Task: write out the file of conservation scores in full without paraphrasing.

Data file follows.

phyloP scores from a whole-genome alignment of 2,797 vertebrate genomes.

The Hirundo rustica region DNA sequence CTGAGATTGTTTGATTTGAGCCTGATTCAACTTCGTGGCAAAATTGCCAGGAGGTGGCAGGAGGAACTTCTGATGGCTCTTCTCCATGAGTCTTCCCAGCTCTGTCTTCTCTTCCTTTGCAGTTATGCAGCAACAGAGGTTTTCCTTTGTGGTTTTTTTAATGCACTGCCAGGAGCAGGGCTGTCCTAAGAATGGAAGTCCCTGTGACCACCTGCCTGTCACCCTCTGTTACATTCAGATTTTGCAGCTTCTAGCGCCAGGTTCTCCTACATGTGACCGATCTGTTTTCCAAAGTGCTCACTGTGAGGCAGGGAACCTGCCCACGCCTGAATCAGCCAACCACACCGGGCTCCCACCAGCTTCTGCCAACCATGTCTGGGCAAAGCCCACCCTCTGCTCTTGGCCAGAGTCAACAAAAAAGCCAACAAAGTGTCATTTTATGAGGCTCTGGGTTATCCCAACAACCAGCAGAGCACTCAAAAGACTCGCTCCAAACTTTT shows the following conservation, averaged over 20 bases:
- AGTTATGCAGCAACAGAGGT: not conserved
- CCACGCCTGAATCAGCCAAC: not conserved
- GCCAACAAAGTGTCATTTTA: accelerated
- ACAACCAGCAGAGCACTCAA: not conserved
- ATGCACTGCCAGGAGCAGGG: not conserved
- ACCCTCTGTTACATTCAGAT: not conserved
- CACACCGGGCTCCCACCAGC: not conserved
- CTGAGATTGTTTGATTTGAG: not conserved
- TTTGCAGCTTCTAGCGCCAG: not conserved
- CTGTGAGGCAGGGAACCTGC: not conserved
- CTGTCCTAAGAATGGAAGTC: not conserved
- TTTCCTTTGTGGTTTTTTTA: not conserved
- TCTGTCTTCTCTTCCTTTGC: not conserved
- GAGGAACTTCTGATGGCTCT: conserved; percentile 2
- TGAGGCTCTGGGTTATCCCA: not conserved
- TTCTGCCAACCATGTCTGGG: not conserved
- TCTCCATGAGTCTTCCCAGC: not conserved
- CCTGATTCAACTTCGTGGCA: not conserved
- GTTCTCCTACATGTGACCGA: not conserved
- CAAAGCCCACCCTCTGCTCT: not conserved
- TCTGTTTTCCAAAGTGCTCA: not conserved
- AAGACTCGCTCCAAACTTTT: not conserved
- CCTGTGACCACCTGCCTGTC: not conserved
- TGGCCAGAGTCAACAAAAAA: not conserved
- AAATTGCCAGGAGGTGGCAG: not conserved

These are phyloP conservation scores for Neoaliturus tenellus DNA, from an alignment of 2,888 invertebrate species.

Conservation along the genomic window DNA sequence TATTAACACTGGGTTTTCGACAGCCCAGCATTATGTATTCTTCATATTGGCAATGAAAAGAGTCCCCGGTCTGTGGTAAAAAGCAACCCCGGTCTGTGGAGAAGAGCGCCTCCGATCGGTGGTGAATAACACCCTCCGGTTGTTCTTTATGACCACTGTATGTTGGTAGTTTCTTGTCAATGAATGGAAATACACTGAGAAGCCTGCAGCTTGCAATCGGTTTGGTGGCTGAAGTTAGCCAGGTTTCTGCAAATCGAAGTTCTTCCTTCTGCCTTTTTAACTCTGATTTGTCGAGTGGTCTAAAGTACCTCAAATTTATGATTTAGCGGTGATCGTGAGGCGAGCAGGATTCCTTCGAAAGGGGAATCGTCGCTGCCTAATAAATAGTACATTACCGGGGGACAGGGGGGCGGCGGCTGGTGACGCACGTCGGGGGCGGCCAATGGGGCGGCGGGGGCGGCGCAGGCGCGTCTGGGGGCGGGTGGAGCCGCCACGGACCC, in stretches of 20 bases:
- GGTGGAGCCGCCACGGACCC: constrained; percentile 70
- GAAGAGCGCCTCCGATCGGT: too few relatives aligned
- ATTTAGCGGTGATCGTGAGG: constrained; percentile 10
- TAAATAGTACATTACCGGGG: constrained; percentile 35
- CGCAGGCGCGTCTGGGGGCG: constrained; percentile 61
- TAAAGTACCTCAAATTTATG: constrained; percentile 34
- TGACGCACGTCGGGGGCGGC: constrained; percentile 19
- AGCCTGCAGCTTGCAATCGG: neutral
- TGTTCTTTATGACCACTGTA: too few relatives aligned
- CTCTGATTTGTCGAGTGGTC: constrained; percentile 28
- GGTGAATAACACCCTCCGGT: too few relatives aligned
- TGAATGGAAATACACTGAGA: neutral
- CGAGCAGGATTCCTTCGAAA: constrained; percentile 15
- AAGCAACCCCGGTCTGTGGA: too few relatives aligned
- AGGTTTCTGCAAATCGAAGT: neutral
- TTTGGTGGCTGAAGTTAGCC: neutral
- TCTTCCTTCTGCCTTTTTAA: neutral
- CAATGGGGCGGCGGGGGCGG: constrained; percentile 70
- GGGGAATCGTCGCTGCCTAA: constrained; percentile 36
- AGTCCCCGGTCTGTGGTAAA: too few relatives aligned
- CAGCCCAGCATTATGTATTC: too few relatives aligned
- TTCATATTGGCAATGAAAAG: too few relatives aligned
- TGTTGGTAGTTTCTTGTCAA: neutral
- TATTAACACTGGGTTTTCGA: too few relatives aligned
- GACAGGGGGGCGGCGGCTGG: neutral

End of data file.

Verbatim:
phyloP scores from a whole-genome alignment of 2,797 vertebrate genomes.

The Hirundo rustica region DNA sequence CTGAGATTGTTTGATTTGAGCCTGATTCAACTTCGTGGCAAAATTGCCAGGAGGTGGCAGGAGGAACTTCTGATGGCTCTTCTCCATGAGTCTTCCCAGCTCTGTCTTCTCTTCCTTTGCAGTTATGCAGCAACAGAGGTTTTCCTTTGTGGTTTTTTTAATGCACTGCCAGGAGCAGGGCTGTCCTAAGAATGGAAGTCCCTGTGACCACCTGCCTGTCACCCTCTGTTACATTCAGATTTTGCAGCTTCTAGCGCCAGGTTCTCCTACATGTGACCGATCTGTTTTCCAAAGTGCTCACTGTGAGGCAGGGAACCTGCCCACGCCTGAATCAGCCAACCACACCGGGCTCCCACCAGCTTCTGCCAACCATGTCTGGGCAAAGCCCACCCTCTGCTCTTGGCCAGAGTCAACAAAAAAGCCAACAAAGTGTCATTTTATGAGGCTCTGGGTTATCCCAACAACCAGCAGAGCACTCAAAAGACTCGCTCCAAACTTTT shows the following conservation, averaged over 20 bases:
- AGTTATGCAGCAACAGAGGT: not conserved
- CCACGCCTGAATCAGCCAAC: not conserved
- GCCAACAAAGTGTCATTTTA: accelerated
- ACAACCAGCAGAGCACTCAA: not conserved
- ATGCACTGCCAGGAGCAGGG: not conserved
- ACCCTCTGTTACATTCAGAT: not conserved
- CACACCGGGCTCCCACCAGC: not conserved
- CTGAGATTGTTTGATTTGAG: not conserved
- TTTGCAGCTTCTAGCGCCAG: not conserved
- CTGTGAGGCAGGGAACCTGC: not conserved
- CTGTCCTAAGAATGGAAGTC: not conserved
- TTTCCTTTGTGGTTTTTTTA: not conserved
- TCTGTCTTCTCTTCCTTTGC: not conserved
- GAGGAACTTCTGATGGCTCT: conserved; percentile 2
- TGAGGCTCTGGGTTATCCCA: not conserved
- TTCTGCCAACCATGTCTGGG: not conserved
- TCTCCATGAGTCTTCCCAGC: not conserved
- CCTGATTCAACTTCGTGGCA: not conserved
- GTTCTCCTACATGTGACCGA: not conserved
- CAAAGCCCACCCTCTGCTCT: not conserved
- TCTGTTTTCCAAAGTGCTCA: not conserved
- AAGACTCGCTCCAAACTTTT: not conserved
- CCTGTGACCACCTGCCTGTC: not conserved
- TGGCCAGAGTCAACAAAAAA: not conserved
- AAATTGCCAGGAGGTGGCAG: not conserved

These are phyloP conservation scores for Neoaliturus tenellus DNA, from an alignment of 2,888 invertebrate species.

Conservation along the genomic window DNA sequence TATTAACACTGGGTTTTCGACAGCCCAGCATTATGTATTCTTCATATTGGCAATGAAAAGAGTCCCCGGTCTGTGGTAAAAAGCAACCCCGGTCTGTGGAGAAGAGCGCCTCCGATCGGTGGTGAATAACACCCTCCGGTTGTTCTTTATGACCACTGTATGTTGGTAGTTTCTTGTCAATGAATGGAAATACACTGAGAAGCCTGCAGCTTGCAATCGGTTTGGTGGCTGAAGTTAGCCAGGTTTCTGCAAATCGAAGTTCTTCCTTCTGCCTTTTTAACTCTGATTTGTCGAGTGGTCTAAAGTACCTCAAATTTATGATTTAGCGGTGATCGTGAGGCGAGCAGGATTCCTTCGAAAGGGGAATCGTCGCTGCCTAATAAATAGTACATTACCGGGGGACAGGGGGGCGGCGGCTGGTGACGCACGTCGGGGGCGGCCAATGGGGCGGCGGGGGCGGCGCAGGCGCGTCTGGGGGCGGGTGGAGCCGCCACGGACCC, in stretches of 20 bases:
- GGTGGAGCCGCCACGGACCC: constrained; percentile 70
- GAAGAGCGCCTCCGATCGGT: too few relatives aligned
- ATTTAGCGGTGATCGTGAGG: constrained; percentile 10
- TAAATAGTACATTACCGGGG: constrained; percentile 35
- CGCAGGCGCGTCTGGGGGCG: constrained; percentile 61
- TAAAGTACCTCAAATTTATG: constrained; percentile 34
- TGACGCACGTCGGGGGCGGC: constrained; percentile 19
- AGCCTGCAGCTTGCAATCGG: neutral
- TGTTCTTTATGACCACTGTA: too few relatives aligned
- CTCTGATTTGTCGAGTGGTC: constrained; percentile 28
- GGTGAATAACACCCTCCGGT: too few relatives aligned
- TGAATGGAAATACACTGAGA: neutral
- CGAGCAGGATTCCTTCGAAA: constrained; percentile 15
- AAGCAACCCCGGTCTGTGGA: too few relatives aligned
- AGGTTTCTGCAAATCGAAGT: neutral
- TTTGGTGGCTGAAGTTAGCC: neutral
- TCTTCCTTCTGCCTTTTTAA: neutral
- CAATGGGGCGGCGGGGGCGG: constrained; percentile 70
- GGGGAATCGTCGCTGCCTAA: constrained; percentile 36
- AGTCCCCGGTCTGTGGTAAA: too few relatives aligned
- CAGCCCAGCATTATGTATTC: too few relatives aligned
- TTCATATTGGCAATGAAAAG: too few relatives aligned
- TGTTGGTAGTTTCTTGTCAA: neutral
- TATTAACACTGGGTTTTCGA: too few relatives aligned
- GACAGGGGGGCGGCGGCTGG: neutral